Caucasian Chalk Circle Summary

Bertolt Brecht

Caucasian Chalk Circle

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Caucasian Chalk Circle Summary

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The Caucasian Chalk Circle by Bertolt Brechtbegins with a prologue, a play-within-the-play, concerning a dispute between two groups of peasants as to which one will take control over a valley abandoned after the Nazis invaded in World War Two. One group herds goats, and its claim comes as a result of having worked the valley before. The other group wants to plant fruit trees. The fruit growers outline elaborate plans for irrigation that will allow them to grow a massive amount of food. The goat-herders rely on their history in the valley only. The Delegate assigned as arbitrator chooses the fruit growers because they will use the land better. They hold a party in celebration, and during the proceedings, a Singer agrees to tell them the story of the Caucasian Chalk Circle.

The Singer’s story begins with Governor Georgi Abashwili and his wife, Natella being approached by citizens on the way to Easter Mass; the citizens are ignored. Arsen Kazbeki, the Fat Prince, arrives on the stage, and he fawns on them by complimenting their newborn son, Michael. They enter the church.

Grusha Vashnadze arrives. She is the governor’s wife’s maid. Grusha meets a soldier, Simon Shashava, who tells her he had spied on her while she was bathing in the river. Grusha storms off, furious.

The Fat Price stages a coup, and the Governor’s guards turn on him. The Governor is beheaded. Simon proposes to Grusha, giving her his silver cross. Grusha accepts the proposal. Simon rushes off to serve the Governor’s wife, but finds her packing for a trip, denying the nature of the emergency and harm she is in. As she is carried off, she forgets her son, Michael, and leaves him behind. Grusha takes the boy to the mountains with her, hoping the child can escape his father’s fate.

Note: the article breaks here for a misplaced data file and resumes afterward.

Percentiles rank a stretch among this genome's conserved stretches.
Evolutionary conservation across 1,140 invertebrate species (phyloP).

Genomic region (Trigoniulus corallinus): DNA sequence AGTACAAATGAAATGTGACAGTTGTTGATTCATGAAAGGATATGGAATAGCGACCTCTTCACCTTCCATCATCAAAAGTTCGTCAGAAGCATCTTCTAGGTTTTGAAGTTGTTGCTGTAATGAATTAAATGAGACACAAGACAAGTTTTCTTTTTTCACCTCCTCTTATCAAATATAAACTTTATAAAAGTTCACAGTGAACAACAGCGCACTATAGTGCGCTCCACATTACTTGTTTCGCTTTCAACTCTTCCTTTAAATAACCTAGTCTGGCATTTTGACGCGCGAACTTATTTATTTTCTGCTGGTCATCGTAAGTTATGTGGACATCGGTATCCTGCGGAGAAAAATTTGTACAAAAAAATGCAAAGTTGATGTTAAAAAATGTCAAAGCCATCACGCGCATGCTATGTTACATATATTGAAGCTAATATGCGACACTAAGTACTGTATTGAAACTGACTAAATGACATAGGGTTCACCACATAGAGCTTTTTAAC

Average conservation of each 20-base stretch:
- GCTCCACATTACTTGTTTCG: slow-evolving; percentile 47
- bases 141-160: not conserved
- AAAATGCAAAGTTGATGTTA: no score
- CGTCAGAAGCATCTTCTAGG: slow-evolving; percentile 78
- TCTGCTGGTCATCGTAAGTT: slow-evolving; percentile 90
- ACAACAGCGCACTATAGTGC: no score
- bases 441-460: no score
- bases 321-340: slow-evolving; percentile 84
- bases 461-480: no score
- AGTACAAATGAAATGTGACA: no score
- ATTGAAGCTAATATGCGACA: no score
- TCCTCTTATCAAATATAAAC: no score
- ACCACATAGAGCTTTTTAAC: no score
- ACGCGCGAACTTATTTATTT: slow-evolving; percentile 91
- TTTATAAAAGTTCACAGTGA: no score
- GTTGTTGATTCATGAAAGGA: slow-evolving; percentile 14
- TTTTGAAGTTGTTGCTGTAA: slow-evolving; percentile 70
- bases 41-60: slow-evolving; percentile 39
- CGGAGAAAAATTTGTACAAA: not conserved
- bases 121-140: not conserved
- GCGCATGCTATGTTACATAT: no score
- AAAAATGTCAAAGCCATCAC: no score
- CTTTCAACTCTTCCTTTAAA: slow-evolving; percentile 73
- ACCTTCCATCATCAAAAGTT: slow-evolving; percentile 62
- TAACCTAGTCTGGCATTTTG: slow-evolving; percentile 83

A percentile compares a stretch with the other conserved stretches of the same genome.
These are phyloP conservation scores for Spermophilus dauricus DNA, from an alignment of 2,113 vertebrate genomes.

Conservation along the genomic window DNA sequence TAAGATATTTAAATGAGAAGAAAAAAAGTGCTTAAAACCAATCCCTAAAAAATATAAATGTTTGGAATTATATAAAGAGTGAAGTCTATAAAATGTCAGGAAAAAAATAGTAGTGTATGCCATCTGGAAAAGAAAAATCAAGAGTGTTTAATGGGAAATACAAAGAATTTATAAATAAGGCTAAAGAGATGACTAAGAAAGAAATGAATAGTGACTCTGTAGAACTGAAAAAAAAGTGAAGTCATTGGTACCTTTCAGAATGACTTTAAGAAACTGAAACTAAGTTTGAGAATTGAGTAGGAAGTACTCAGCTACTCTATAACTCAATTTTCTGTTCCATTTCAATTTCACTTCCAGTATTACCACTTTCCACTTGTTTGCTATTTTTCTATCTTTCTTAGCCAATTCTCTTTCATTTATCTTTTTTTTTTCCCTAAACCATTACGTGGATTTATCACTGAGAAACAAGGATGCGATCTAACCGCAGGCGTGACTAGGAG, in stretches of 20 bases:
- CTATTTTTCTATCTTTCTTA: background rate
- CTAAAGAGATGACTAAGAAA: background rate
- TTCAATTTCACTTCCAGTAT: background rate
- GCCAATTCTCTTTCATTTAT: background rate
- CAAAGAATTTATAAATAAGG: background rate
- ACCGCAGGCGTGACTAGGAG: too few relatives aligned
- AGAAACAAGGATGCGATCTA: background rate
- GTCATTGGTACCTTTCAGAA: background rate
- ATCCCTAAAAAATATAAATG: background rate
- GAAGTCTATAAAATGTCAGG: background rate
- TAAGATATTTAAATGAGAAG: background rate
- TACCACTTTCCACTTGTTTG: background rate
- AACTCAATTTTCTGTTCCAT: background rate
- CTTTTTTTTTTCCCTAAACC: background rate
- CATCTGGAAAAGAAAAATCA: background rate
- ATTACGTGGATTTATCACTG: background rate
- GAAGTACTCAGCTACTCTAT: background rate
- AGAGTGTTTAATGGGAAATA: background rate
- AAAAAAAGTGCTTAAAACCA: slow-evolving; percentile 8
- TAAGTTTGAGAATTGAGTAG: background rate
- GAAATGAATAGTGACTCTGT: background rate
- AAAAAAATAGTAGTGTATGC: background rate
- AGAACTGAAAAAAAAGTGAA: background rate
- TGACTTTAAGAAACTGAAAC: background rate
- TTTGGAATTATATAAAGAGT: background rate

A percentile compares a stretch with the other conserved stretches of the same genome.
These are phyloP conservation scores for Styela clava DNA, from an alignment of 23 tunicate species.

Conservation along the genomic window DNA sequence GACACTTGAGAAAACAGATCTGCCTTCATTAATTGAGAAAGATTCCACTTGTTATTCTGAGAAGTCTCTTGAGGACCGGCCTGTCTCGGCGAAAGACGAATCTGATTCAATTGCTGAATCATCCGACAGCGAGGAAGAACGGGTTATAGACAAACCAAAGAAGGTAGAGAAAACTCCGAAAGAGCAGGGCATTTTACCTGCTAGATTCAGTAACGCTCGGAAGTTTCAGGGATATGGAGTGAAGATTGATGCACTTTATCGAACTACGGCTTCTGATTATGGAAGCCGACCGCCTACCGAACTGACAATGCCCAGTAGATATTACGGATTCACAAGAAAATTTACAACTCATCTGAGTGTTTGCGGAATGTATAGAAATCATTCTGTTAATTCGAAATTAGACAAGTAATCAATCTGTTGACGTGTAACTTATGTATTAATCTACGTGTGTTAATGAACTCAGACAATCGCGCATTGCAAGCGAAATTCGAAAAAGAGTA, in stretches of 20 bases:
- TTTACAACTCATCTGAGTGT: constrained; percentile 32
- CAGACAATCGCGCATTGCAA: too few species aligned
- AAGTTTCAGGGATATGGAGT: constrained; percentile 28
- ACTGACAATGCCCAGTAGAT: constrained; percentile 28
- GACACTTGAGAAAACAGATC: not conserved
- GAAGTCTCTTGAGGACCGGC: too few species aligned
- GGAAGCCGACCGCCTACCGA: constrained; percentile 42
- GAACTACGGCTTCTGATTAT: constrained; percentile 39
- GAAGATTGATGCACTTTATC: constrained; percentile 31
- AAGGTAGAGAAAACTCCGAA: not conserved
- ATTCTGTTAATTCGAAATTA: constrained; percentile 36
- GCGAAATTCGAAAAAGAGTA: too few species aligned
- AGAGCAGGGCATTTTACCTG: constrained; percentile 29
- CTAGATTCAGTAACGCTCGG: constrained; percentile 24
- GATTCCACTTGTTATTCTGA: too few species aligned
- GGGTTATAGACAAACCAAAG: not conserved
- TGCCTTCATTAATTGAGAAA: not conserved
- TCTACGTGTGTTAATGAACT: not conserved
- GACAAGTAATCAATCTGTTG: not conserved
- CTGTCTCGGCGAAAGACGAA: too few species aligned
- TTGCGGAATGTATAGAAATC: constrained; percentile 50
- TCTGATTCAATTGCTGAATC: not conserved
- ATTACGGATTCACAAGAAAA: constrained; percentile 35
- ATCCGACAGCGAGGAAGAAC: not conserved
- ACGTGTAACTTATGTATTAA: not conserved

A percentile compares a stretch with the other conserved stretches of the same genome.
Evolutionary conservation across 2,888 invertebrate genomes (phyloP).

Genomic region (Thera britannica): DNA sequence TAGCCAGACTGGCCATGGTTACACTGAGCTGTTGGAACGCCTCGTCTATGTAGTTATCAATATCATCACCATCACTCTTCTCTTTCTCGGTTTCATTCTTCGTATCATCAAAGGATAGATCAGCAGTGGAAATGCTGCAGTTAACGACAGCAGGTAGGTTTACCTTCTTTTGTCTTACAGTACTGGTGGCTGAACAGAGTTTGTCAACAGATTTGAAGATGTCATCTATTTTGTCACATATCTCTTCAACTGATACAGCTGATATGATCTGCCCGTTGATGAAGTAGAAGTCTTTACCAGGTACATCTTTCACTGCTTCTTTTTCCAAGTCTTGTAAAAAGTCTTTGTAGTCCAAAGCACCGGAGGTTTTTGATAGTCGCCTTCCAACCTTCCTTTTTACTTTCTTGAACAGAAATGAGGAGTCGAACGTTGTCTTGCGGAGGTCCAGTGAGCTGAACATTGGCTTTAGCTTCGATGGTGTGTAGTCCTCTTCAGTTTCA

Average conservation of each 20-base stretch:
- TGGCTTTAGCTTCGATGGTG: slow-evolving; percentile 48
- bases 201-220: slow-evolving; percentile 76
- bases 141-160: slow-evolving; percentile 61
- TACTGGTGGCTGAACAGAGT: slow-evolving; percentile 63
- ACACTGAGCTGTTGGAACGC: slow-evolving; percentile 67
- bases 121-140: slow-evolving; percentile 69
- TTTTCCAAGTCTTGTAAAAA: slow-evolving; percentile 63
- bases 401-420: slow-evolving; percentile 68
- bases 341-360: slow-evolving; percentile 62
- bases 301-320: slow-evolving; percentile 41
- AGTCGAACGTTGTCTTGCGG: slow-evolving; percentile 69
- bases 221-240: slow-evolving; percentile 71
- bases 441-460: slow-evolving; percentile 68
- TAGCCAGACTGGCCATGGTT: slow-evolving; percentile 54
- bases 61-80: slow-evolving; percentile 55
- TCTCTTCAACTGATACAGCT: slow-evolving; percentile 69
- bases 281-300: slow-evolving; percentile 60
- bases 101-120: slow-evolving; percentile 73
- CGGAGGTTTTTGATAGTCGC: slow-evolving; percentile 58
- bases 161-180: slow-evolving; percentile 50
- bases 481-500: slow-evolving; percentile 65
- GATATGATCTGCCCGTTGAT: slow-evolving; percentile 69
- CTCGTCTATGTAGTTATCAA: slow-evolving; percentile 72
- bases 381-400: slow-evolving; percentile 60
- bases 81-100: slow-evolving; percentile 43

As the Singer continues his story, Grusha makes her escape, but she needs to stop and get milk for Michael. She buys milk from a goat-herder at an incredibly high mark-up. This takes longer than it should, and the soldiers are on her tail. She finds a house for the baby, and abandons him on the doorstep. He is adopted by a peasant woman.

Though Grusha feels bad, those feelings go away when she encounters the Fat Prince’s men. After an altercation with the soldiers, Grusha runs away to live with her brother, Lavrenti, at his house in the forest. There, Grusha catches scarlet fever, forcing her to stay at the house for quite some time.

Lavrenti convinces Grusha to marry a dying peasant, Jussup, to quash rumors going around the village. At the wedding/funeral, gossip reveals that the Grand Duke is overthrowing the princes. Civil war has ended, and with it, the draft. At this, Jussup suddenly jumps up. He was not dying, merely pretending to be sick to avoid the draft. Now Grusha is married, and despite her new husband’s advances, the marriage remains unconsummated.

Years later, Simon comes upon Grusha washing clothes in the river. They speak with affection, though Grusha reveals she is unhappily married. Simon sees Michael and mistakes him for Grusha’s son. Then soldiers arrive and take Michael away, planning to return him to where he belongs. Grusha follows the soldiers and Michael into the city.

Within the play, the Singer tells the audience there is another story we must know before Grusha’s future can unfold.

This, we learn, is the story of Azdak. Azdak shelters a peasant during the same war. Azdak comes to realize this peasant is, in fact, the Grand Duke, and Azdak saves his life. The Grand Duke is mistaken about the roots of the rebellion, incorrectly thinking the peasants are uprising, while in actuality, the princes are revolting.

The Fat Prince arrives with plans to make his nephew a judge. Azdak suggests a test, to prove the nephew is worthy. As a result of the test, the soldiers choose Azdak over the Fat Prince’s nephew, and Azdak becomes a judge.

Azdak presides over a series of cases, always siding with the poor and oppressed. After some years, though, the Grand Duke returns to power, and the Fat Prince is beheaded. As Azdak is about to be beheaded, the Grand Duke intervenes.

Azdak now must preside over the case of Grusha and the child Michael. The Governor’s wife wants the child, because without him, she cannot gain control of the Governor’s estates. Grusha wants the child because she has loved and raised him for two years.

Azdak orders that a chalk circle be drawn. With the child in the center, the women are told to use him in a sort of tug-of-war, and whichever woman can pull the child the hardest out of the circle can keep him. The Governor’s wife pulls the boy, while Grusha lets go, unwilling to harm him. After this happens a second time, Azdak rewards Michael, as well as the Governor’s estates, to Grusha. He also grants Grusha a divorce, allowing her to marry Simon.

The Singer ends the play as everyone dances happily.

The main thematic element of the play is the concept of love and parenthood. A mother’s love for a child is not necessarily determined by birth, and it absolutely has nothing to do with riches or power. Grusha is a far-better mother to Michael than his birth mom could ever be.

Azdak’s process of determining who deserves the child more echoes the Biblical story of King Solomon and the “splitting the baby” parable.